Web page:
Australian Researchers Investigate Zinc as Potential Ally Against Liver Disease
A study by Australia’s Westmead Institute has revealed an unexpected role for zinc in liver disease. Researchers at the institute’s Storr Liver Center showed that zinc is a strong and specific inhibitor of the pro-inflammatory cytokine interferon lambda 3 (IFN-λ3), which has been linked to accelerated progression of liver cirrhosis in acute and chronic viral infection, such as influenza and hepatitis C.
Their study, “Zinc is a potent and specific inhibitor of IFN-λ3 signalling,” appeared in Nature Communications.
Until recently, interferon lambdas (IFN-λs, type III interferons) such as IFN-λ3 were described as antiviral and pro-inflammatory cytokines (or proteins that activate the immune system). Although IFN-λs are important in response to acute infection, experimental evidence has shown that IFN-λs may induce chronic inflammation and tissue damage such as liver cirrhosis.
Several genome-wide association studies have shown that patients with the single-nucleotide mutations rs12979860 and rs8099917 within the interferon lambda (IFNL) gene are more likely to clear hepatitis C virus (HCV) infection, as well as reduce inflammation and fibrosis progression in viral and non-viral liver disease. However, the exact mechanisms how IFN-λ polymorphisms promote HCV clearance remain unclear.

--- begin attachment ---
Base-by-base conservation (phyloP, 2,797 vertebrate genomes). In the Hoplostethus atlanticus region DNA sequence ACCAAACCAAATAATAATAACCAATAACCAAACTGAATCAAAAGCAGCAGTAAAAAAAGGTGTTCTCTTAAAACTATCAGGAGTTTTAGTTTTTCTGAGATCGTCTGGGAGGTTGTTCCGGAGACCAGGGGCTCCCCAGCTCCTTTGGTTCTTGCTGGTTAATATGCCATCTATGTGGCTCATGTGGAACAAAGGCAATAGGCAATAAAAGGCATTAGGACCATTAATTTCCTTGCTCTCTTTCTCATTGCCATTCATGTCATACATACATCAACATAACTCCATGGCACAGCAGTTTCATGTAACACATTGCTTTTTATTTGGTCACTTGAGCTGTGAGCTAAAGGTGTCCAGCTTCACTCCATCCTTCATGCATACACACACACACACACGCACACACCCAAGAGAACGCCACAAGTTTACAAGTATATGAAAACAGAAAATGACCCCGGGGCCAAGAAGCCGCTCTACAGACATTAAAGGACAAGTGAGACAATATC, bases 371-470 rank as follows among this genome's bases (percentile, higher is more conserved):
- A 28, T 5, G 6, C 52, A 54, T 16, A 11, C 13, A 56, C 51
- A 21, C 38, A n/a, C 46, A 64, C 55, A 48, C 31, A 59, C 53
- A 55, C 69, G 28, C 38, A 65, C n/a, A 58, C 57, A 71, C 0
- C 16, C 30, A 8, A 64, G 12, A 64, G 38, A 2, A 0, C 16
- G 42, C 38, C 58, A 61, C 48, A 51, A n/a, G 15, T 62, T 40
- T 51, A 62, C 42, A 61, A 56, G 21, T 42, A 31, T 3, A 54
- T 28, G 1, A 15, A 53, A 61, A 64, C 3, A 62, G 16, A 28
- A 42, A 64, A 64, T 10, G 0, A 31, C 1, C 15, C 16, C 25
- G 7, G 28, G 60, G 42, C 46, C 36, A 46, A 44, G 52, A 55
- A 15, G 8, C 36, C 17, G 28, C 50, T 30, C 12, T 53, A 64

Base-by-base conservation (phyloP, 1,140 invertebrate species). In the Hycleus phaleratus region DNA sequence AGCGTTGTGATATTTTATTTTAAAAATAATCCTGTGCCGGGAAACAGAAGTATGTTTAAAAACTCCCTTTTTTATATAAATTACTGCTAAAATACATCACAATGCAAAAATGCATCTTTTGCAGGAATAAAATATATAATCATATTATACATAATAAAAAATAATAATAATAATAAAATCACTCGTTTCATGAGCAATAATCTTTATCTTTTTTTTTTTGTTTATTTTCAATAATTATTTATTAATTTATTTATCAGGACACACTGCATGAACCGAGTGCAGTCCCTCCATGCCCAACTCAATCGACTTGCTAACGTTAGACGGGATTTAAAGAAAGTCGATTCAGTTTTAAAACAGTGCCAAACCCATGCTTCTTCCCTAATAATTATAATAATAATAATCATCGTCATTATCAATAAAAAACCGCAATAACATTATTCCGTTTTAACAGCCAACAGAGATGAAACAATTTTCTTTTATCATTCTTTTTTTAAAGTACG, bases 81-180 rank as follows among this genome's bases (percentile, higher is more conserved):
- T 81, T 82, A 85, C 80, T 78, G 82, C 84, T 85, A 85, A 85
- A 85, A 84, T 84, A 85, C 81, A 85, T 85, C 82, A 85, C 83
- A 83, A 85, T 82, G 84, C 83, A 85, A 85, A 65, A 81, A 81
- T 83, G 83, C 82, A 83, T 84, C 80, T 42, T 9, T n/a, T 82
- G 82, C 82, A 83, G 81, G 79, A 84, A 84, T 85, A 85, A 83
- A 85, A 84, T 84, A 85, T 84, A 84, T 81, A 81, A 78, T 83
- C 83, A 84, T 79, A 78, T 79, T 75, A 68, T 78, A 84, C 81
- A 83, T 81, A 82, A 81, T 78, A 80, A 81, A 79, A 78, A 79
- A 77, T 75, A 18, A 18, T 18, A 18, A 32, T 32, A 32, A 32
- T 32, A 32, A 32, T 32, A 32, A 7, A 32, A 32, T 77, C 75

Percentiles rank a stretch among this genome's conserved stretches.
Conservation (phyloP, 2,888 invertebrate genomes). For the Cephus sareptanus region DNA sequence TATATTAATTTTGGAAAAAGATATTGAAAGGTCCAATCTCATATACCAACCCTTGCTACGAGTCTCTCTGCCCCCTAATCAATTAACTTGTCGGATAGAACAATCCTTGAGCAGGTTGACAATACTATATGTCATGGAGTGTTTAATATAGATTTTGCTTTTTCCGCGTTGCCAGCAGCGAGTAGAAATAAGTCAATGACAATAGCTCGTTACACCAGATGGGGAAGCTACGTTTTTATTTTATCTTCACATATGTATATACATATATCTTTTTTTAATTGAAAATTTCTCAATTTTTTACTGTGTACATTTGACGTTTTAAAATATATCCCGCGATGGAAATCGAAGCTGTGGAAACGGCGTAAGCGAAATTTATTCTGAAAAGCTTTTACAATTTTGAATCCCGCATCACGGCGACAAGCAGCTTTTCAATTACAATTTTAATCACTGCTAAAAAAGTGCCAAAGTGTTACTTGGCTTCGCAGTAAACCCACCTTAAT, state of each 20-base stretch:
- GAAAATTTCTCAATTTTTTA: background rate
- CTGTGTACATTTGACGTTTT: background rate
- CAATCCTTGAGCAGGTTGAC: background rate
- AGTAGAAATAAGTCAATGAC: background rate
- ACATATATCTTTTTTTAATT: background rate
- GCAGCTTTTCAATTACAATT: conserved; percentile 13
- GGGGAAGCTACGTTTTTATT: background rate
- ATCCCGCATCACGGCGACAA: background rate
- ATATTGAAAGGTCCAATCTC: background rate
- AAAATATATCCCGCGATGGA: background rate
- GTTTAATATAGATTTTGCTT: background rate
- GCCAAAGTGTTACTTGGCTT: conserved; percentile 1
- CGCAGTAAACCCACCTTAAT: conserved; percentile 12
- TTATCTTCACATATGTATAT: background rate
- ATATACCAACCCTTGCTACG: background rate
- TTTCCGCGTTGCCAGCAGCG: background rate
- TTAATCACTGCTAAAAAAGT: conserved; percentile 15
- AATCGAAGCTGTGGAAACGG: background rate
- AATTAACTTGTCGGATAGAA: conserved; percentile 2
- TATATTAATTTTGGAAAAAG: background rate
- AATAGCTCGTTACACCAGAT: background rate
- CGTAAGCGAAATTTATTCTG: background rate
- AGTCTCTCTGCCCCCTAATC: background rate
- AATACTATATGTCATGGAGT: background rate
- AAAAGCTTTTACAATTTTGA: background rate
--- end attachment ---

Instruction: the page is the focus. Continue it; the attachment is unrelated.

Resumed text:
Associate professor Golo Ahlenstiel and his team had previously found that multiple members of the MT1 metallothionein gene family are highly expressed in the liver of individuals with the favorable IFNL rs8099917 TT responder genotype to hepatitis C virus infections. More recently, the team discovered a link between the rs12979860 CC mutation and increased metallothionein expression in the liver through higher serum zinc levels.
Zinc inhibits the binding of IFN-λ3 to the interferon lambda receptor, which decreases antiviral activity and increases viral replication in vitro. Importantly, HCV patients with high zinc levels have low levels of antiviral and inflammatory proteins and high viral loads in liver cells, confirming the inhibitory role of zinc in vivo.
“Our data suggests that serum zinc levels in patients with chronic hepatitis C are genetically predetermined by the IFN-λ3 polymorphism,” Dr. Scott Read, the study’s first author, said in a press release. “The data highlights the potential for zinc to be used as a simple and effective treatment against acute and chronic inflammation in the liver.”
Ahlenstiel and his group are now studying the potential application of zinc as a simple and effective treatment to modulate IFN-λ3-mediated immune activation in human chronic disease.